Perceptions and experiences of students’ everyday life within an alternative education provision: An ethnography
In recent years the number of students transitioning out of mainstream education and into forms of alternative education has increased (Welsh Government, 2022). Cumulatively such rationales relate to mainstream schools not meeting the needs of students that are unlikely to contribute to the school’s finances or status (Pennacchia and Thomson, 2016). Within the UK, a form of alternative education deemed more supportive and better able to meet the needs of disengaged students is alternative education provisions. However, some contest the effectiveness of such provisions in relation to students’ outcomes (e.g., O’Connor, 2012; Department for Education, 2018b). Yet, such research has largely relied on adults’ perspectives (e.g., parents and teachers) even when specifying an exploration of student experiences (Gobourn, 2022). The current research therefore utilised student voice to conceptualise students daily lived experiences within an alternative education provision. To achieve this, ethnographic methods including reflections, observational fieldnotes and individual interviews were adopted. Observations included attending one South Wales alternative education provision for 603.5 hours over two academic years. During data collection, seven students were attending the provision, although one student opted out of the interview. A reflexive thematic analysis identified five themes relating to students’ experiences which included lacking awareness of alternative education provision, the importance of the right people, a preference for alternative education provision over mainstream schooling, greater outcomes by attending alternative education provision and a series of barriers and challenges to the daily operations within the provision. Implications for practice from these results include raising awareness of alternative education provision to students who may benefit from attending. Additionally, future directions for research are outlined relating to factors students highlighted as important throughout their educational experience. To address the criticisms and challenges of ethnography, a reflexive account is presented which provides novel approaches to conducting ethnography with similar samples.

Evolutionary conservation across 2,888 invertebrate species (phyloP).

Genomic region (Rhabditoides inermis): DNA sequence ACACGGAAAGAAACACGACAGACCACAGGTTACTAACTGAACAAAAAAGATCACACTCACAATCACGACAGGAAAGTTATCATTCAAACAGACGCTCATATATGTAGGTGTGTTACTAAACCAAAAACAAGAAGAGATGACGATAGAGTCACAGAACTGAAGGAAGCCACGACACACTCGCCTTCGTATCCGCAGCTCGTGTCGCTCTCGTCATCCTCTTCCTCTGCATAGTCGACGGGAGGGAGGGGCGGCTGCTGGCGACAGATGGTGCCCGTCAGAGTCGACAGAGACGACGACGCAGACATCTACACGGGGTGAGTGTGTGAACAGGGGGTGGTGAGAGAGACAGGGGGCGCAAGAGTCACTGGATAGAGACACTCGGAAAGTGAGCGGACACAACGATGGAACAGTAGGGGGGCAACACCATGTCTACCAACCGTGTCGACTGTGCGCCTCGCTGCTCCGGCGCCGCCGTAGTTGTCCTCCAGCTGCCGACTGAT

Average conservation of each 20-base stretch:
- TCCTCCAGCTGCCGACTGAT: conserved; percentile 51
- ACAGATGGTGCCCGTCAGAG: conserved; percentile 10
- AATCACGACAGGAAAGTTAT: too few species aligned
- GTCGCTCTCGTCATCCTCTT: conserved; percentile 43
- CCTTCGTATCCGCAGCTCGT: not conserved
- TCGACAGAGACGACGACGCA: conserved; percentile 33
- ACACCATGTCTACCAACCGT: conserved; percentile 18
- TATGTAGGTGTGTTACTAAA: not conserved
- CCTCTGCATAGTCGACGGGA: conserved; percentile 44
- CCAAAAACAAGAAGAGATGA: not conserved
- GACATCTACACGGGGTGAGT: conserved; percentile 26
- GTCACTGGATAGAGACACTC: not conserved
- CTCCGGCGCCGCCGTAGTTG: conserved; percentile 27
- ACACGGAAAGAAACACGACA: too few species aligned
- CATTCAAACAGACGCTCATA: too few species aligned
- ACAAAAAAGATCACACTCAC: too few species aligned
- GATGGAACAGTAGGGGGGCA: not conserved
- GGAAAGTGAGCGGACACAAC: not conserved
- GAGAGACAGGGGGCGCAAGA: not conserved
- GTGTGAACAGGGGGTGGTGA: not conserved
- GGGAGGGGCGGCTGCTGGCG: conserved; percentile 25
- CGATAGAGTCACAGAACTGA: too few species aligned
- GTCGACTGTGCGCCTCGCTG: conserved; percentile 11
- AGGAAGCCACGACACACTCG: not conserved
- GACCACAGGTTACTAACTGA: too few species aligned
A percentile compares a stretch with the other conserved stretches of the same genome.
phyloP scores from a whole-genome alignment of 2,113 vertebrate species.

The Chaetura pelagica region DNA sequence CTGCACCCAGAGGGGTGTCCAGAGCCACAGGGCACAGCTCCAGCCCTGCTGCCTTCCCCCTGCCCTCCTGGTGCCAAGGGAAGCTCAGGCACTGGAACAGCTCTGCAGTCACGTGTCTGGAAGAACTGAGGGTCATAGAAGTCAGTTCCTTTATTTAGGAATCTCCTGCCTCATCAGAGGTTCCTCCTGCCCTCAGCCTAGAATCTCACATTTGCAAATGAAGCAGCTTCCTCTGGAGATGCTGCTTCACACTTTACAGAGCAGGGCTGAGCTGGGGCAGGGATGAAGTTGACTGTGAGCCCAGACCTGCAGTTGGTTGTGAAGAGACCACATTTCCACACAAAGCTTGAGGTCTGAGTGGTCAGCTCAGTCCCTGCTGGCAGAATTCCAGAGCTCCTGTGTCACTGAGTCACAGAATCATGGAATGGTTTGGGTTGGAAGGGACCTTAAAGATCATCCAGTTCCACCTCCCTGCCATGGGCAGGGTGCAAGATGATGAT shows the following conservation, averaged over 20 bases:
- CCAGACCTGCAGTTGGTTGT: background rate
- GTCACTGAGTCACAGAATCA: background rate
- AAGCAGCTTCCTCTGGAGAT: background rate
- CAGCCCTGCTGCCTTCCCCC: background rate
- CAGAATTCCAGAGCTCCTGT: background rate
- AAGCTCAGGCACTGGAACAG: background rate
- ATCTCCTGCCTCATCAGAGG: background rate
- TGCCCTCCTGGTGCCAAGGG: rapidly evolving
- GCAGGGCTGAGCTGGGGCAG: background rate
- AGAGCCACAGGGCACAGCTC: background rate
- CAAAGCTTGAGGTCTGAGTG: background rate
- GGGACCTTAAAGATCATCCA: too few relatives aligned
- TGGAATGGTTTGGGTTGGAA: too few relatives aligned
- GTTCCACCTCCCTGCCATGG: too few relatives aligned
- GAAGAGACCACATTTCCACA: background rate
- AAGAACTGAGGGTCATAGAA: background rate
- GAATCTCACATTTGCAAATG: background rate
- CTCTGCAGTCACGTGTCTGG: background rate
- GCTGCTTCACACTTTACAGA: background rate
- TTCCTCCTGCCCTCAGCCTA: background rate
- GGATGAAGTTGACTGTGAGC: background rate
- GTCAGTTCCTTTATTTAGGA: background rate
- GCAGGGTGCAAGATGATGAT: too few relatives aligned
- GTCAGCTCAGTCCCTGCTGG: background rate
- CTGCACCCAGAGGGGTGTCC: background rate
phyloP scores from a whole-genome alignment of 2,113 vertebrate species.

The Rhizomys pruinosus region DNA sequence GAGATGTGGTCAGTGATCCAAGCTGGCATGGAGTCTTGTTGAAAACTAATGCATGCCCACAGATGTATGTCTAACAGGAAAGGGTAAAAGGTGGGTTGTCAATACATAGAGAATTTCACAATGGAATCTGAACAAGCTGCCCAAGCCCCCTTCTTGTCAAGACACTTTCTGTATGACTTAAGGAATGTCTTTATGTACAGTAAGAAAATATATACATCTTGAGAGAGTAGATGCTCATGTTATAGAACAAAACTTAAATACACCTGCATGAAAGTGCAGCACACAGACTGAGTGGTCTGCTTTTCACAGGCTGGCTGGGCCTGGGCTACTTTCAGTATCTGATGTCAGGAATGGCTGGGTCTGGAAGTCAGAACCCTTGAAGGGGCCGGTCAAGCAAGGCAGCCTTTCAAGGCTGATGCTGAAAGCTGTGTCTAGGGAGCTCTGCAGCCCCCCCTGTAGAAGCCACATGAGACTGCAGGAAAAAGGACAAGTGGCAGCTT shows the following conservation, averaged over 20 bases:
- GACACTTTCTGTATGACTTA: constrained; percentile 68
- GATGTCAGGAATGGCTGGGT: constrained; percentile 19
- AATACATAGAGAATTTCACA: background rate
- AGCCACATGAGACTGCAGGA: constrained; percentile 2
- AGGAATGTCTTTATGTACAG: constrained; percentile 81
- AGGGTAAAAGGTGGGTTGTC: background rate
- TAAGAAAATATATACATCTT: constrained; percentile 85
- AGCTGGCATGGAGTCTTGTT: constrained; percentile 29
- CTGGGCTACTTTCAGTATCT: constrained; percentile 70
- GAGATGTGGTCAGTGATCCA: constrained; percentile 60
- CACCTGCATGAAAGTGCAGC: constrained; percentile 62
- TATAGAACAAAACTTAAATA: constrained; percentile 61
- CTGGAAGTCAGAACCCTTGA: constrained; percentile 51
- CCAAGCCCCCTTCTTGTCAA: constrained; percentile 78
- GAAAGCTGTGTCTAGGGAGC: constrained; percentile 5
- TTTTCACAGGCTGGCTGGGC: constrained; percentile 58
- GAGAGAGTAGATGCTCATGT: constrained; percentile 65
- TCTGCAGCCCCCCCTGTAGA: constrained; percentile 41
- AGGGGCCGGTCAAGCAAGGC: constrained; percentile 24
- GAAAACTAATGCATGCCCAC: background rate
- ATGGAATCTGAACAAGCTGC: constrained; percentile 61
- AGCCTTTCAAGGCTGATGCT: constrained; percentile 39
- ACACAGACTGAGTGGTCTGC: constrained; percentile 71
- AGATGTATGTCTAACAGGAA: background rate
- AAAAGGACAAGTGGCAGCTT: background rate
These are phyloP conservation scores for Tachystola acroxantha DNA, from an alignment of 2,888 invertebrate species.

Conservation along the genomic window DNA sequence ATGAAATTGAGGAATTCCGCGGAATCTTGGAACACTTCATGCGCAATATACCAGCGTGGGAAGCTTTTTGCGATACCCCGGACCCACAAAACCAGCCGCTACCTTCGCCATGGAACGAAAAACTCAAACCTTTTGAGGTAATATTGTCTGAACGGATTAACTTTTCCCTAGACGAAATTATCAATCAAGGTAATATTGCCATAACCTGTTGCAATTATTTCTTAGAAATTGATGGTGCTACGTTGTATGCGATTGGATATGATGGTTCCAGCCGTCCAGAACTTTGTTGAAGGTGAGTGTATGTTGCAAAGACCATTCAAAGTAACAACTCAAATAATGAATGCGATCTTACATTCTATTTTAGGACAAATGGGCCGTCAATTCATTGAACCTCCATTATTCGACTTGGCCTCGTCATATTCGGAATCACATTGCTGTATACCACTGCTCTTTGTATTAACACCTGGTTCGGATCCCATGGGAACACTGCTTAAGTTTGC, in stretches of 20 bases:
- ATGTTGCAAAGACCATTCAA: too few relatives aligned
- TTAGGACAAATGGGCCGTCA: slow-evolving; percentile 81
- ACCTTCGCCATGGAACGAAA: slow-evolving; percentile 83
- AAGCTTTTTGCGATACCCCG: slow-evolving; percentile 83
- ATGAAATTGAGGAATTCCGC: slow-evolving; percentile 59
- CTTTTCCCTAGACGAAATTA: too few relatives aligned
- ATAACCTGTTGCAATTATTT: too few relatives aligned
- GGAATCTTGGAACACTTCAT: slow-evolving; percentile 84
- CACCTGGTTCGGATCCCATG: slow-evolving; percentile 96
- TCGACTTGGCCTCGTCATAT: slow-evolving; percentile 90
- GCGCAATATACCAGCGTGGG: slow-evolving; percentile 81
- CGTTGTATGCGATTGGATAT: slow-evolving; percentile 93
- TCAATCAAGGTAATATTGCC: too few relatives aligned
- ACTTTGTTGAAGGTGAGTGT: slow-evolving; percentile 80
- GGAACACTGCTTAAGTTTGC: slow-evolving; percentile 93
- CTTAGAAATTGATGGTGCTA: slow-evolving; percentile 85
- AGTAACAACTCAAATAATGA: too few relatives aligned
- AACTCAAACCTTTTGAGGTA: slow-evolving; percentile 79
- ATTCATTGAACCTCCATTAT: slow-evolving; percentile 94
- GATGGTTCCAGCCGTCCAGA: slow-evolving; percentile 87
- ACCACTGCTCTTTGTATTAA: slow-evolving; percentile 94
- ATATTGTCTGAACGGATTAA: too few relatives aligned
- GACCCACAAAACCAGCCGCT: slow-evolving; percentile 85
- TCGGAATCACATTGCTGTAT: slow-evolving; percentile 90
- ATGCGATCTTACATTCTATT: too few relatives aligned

Knowledge Economy Skills Scholarship (KESS-2)
- School of Education and Social Policy